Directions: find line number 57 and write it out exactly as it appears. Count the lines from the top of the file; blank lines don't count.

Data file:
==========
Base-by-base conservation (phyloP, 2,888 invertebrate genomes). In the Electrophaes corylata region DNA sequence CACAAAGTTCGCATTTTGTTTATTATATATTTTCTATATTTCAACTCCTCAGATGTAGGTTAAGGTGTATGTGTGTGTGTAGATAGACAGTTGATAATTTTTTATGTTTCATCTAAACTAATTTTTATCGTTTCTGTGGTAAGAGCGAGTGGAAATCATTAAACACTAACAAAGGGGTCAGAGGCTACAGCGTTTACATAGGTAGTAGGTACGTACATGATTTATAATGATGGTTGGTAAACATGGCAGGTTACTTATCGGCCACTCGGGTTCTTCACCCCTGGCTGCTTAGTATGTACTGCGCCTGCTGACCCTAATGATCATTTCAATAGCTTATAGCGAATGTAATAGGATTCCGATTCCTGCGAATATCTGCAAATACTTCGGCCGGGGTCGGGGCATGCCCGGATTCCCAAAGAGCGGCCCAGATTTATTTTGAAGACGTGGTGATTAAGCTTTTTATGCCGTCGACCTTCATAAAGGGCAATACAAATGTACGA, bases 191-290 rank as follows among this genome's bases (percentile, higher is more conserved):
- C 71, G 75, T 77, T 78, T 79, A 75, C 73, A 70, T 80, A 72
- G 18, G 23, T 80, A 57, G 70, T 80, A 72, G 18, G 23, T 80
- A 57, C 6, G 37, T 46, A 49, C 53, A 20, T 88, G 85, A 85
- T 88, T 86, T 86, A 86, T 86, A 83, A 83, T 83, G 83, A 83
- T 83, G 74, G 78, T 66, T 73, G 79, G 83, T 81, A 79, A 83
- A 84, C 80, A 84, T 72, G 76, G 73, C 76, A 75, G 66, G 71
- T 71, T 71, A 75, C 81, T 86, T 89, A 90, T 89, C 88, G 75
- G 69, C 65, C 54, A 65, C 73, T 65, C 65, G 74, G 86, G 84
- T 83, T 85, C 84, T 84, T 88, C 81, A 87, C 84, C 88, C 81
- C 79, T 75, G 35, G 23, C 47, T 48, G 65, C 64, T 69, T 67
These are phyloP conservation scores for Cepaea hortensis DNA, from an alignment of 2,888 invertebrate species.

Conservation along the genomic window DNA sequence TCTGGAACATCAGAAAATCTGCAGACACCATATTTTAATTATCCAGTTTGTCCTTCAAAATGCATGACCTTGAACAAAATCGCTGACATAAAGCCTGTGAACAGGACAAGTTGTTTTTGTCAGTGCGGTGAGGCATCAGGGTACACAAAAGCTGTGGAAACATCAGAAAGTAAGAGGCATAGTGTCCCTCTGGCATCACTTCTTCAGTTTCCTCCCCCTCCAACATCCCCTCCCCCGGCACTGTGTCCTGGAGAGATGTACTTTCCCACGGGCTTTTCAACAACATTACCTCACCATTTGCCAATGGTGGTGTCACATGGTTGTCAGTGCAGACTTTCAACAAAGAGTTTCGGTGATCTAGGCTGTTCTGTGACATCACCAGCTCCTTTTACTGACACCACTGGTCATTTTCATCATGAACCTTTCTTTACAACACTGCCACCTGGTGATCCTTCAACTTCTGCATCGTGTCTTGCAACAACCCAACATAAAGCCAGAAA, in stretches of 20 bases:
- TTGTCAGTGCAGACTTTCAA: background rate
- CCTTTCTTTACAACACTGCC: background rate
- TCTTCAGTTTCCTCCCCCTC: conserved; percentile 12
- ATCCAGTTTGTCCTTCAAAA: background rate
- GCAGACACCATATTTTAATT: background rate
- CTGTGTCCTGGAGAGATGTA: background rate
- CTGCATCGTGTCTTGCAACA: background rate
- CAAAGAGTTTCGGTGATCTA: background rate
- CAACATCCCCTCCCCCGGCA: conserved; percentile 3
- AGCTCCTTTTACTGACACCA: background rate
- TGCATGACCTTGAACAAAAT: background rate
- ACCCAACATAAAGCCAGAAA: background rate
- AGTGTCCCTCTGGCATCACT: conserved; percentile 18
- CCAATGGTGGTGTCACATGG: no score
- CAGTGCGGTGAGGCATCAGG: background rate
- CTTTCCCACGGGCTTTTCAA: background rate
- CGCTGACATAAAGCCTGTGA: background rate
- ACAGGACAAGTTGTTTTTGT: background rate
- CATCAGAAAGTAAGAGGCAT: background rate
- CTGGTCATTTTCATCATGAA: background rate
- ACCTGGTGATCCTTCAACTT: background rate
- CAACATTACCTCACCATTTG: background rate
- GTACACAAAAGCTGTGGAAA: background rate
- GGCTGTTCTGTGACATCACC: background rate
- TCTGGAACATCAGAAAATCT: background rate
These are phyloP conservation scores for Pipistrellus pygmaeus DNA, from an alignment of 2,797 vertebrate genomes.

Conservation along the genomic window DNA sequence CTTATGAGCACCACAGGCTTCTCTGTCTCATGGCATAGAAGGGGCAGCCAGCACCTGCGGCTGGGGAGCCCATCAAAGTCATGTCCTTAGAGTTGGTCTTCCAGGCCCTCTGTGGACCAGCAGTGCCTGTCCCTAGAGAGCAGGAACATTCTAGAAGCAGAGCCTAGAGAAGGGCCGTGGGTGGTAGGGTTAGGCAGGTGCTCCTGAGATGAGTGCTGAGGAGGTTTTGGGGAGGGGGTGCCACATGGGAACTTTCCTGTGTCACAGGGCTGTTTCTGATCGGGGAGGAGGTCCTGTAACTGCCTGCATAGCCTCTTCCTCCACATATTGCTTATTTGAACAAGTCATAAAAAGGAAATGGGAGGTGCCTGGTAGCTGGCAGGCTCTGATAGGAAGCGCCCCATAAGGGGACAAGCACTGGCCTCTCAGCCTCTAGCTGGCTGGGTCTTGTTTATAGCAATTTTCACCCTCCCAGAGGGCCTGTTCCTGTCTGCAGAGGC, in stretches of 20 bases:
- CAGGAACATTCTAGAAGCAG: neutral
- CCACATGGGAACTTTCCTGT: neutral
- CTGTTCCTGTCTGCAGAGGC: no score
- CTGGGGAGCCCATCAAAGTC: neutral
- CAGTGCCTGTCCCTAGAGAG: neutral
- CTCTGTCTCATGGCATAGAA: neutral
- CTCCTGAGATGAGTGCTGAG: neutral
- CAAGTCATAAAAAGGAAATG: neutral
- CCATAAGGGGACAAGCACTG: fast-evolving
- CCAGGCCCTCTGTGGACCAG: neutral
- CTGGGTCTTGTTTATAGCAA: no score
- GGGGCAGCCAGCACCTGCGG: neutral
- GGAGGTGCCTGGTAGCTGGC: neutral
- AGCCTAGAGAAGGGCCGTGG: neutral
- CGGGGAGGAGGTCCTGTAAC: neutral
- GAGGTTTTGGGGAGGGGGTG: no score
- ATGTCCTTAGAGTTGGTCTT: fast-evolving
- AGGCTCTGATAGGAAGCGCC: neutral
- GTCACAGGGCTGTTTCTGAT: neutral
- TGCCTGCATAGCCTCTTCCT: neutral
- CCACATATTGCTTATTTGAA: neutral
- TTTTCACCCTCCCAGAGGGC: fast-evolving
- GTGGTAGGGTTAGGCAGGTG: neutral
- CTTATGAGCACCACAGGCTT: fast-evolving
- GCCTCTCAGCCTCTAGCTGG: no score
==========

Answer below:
- ATGTCCTTAGAGTTGGTCTT: fast-evolving